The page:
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Antimetaphysics as analytical method in Croce's conception of history. /
Swansea University Author: Paci, Luca
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To the best of my knowledge, this is the first full-length study to consider how Croce's antimetaphysical method shaped his approach to history. Crocean criticism has traditionally tended to focus on the Filosofia dello Spirito as the main source of Croce's ideas. In reality, Croce's...
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To the best of my knowledge, this is the first full-length study to consider how Croce's antimetaphysical method shaped his approach to history. Crocean criticism has traditionally tended to focus on the Filosofia dello Spirito as the main source of Croce's ideas. In reality, Croce's thought is dispersed in a myriad of articles and marginalia. Without neglecting Croce's major works on historiography, I have made use of rarely used material: his Epistolario and his Taccuini di lavoro, both published in a limited edition by the Istituto italiano per gli studi storici in Naples. Moreover, I have used La Critica, Croce's bimonthly journal which ran for some forty years. All this material helped me to reinforce the idea that Croce's philosophy should be read as a series of reflections on historical narrative and literary criticism instead of as an all- encompassing idealistic system. Narrative, objectivity and method are the main issues discussed by the Italian philosopher. Each chapter opens with a brief historical account of the context within which Croce's ideas were developed. The introductory chapter provides an overview of the reasons for Croce's demise in the aftermath of World War Two. Chapter two explores the origins of Croce's antimetaphysical method from the outset of his long intellectual career. Chapter three analyzes the philosopher's epistemology of history and its nonreductionist purpose. The consequences of Croce's method and its further developments in history and historiography are explored in chapter four, whereas chapter five analyzes the links between history and action and the concept of the contemporaneity of all historiographical explorations. The last section of the chapter is devoted to the potential impact of Croce today within a postmodern climate. After highlighting similarities between some contemporary thinkers (Gadamer in particular) and Croce, I argue that the Italian philosopher still represents a very useful interlocutor for those engaged in the discussion of the nature of history and its present status in the contemporary debate.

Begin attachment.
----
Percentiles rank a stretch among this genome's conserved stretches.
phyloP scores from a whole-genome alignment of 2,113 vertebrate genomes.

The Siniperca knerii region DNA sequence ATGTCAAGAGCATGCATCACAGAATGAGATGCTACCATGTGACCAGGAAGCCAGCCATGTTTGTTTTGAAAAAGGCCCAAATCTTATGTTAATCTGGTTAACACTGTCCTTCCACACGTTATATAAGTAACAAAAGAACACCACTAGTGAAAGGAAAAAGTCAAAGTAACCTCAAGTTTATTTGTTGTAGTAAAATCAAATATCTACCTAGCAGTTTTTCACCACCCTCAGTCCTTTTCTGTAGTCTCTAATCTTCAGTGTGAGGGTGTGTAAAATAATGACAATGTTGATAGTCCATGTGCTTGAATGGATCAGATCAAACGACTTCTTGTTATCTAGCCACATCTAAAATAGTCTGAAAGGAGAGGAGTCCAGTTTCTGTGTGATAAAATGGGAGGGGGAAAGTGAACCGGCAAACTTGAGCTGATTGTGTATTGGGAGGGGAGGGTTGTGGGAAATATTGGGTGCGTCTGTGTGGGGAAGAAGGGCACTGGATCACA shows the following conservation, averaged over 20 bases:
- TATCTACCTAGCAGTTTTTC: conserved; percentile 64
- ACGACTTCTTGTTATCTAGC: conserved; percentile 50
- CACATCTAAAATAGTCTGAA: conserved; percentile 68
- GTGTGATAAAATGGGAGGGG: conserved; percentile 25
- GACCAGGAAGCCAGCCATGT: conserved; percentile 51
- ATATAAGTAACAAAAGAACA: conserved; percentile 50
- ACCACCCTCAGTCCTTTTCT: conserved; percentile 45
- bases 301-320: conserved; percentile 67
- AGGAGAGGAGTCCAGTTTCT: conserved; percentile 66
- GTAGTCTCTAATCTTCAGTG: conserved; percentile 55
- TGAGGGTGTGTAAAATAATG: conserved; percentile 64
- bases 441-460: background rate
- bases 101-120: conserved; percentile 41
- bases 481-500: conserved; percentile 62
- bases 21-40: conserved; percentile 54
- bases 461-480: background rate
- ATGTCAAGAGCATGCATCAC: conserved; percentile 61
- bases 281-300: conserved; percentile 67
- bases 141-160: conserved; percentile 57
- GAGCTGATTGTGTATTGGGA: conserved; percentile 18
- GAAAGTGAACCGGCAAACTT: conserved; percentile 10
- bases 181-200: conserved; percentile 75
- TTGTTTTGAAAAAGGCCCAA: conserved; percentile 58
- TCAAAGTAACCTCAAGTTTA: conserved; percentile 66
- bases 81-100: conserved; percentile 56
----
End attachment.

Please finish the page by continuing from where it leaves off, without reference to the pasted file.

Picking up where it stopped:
College of Arts and Humanities